Protecting information against data loss takes more than building redundant storage or copying documents to another hard drive. Having a concise backup and recovery plan is what’s needed – and lacking in many organizations, let alone private computer users. This article talks about some measures needed for adequately protecting your data against accidental loss.
Have a Backup Strategy
Occasionally copying data from one hard drive to another just won’t cut it if an accident occurs. If a hard drive fails in your working PC, you’ll wish you had all your files sitting somewhere safe. You’ll want recent copies of your work, too, as duplicating what’s been already done is one of the most boring things on Earth. In a word, you’ll want an accessible, complete, recent backup handy.
For that, you’ll have to have an automated backup system in place that would automatically backup (or at least remind you to back up) your data daily. Don’t worry about storage capacity; you have an option of having incremental backups, so a daily copy of your office work will only take megabytes, not gigabytes of space. Of course, full backups are also needed, but you can make them every week or so.
Have a Recovery Strategy
If something happens to your data, what are the steps you’ll take to restore it from the backup? What if your entire PC fails? Do you have a reasonable recovery strategy? It’s better to think of and write down all the steps necessary to take when data loss occurs. Attempting to recover from a backup in a stress may just as well ruin the backup instead of putting you back on track. Think ahead, plan well ahead.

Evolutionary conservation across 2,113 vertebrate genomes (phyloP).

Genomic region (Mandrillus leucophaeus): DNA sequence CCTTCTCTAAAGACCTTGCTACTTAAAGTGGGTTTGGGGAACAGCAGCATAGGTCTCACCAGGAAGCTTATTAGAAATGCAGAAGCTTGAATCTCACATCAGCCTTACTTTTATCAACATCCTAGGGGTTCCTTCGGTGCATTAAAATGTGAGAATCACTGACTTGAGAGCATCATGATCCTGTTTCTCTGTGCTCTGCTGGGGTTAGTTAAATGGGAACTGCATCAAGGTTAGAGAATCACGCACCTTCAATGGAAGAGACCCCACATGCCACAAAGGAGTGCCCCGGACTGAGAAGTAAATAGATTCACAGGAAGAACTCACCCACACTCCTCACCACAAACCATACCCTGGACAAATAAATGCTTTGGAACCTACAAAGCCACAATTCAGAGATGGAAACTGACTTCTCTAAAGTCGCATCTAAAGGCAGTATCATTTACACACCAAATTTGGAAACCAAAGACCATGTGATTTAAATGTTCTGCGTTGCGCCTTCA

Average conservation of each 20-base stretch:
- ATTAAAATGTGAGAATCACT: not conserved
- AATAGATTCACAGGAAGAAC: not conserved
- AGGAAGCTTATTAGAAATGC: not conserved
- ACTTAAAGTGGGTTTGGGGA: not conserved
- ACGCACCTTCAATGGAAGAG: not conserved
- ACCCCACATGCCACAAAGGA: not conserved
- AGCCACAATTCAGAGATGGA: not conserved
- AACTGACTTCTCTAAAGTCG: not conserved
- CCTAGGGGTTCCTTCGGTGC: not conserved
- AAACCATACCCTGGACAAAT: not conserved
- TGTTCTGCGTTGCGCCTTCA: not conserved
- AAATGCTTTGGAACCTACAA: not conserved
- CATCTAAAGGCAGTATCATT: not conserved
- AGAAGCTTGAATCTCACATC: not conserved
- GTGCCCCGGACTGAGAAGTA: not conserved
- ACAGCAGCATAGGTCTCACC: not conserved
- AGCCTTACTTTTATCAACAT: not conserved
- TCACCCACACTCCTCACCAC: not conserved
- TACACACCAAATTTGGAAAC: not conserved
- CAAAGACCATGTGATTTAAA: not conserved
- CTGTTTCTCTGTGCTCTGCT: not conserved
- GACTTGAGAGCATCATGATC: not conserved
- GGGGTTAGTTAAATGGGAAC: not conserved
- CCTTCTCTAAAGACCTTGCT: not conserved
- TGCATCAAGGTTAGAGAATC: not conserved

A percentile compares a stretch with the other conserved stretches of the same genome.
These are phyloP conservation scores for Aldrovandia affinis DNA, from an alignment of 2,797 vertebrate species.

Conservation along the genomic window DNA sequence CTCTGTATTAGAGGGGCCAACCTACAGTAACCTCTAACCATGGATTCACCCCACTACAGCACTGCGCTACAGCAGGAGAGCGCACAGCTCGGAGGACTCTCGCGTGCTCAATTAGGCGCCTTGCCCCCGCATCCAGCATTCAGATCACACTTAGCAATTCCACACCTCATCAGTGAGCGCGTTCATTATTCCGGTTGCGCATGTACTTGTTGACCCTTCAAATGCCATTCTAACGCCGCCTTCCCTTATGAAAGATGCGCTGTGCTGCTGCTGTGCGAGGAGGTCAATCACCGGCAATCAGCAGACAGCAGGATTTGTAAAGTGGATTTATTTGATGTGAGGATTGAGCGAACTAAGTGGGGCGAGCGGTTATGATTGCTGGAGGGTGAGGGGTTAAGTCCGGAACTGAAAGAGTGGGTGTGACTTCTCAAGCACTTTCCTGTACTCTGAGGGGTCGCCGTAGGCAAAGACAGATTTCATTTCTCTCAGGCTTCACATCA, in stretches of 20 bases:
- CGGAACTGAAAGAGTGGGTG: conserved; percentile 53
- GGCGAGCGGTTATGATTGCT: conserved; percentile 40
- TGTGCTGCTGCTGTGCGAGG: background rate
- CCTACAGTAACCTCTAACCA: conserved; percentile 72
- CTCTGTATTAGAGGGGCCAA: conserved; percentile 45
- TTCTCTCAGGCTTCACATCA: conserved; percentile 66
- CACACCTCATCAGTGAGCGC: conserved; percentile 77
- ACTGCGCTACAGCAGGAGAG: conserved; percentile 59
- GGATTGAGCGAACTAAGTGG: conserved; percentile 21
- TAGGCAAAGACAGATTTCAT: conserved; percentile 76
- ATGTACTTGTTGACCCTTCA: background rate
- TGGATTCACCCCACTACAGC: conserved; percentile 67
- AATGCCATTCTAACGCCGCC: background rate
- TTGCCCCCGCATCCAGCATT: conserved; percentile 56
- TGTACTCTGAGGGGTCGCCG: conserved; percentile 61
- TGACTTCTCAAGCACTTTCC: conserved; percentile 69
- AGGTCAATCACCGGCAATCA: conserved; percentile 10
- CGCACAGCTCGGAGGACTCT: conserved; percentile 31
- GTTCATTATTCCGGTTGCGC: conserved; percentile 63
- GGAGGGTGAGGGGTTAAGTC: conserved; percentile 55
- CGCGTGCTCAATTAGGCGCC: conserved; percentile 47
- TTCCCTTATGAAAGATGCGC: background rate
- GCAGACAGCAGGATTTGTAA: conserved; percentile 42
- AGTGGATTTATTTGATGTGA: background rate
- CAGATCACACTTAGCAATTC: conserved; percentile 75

Use the Right Media
It’s tempting to just use the second hard drive attached to the same PC to hold copies of your data. Bad idea. If something happens to the PC, the other hard drive will likely be just as dead as the main one. Using a secondary drive can be a good idea if it’s going to be your supplementary backup system. Restoring information from such backups is quick and easy, but don’t rely on it solely. Use another storage media (such as DVDs or even BluRay’s) and keep it as far away from your computer as possible.
Having an off-site backup is an even better idea. Backing up data onto a backup system that’s not sitting right next to your main workstation is a perfectly fine way to manage backups.
Better Yet, Use The Cloud
Cloud computing and cloud storage are quickly gaining popularity for a good reason. It’s so easy to restore data from the cloud it’s hard not to jump the bandwagon. Cloud backups are more expensive than in-house solutions, but they may be easily worth it.
Set Up a Data Recovery Tool
Install and familiarize yourself with a data recovery tool. Sometimes it’ll be faster and easier to simply undelete a file rather than trying to get a copy from a day-old incremental backup. A good selection of data recovery tools is available at http://the-undelete.com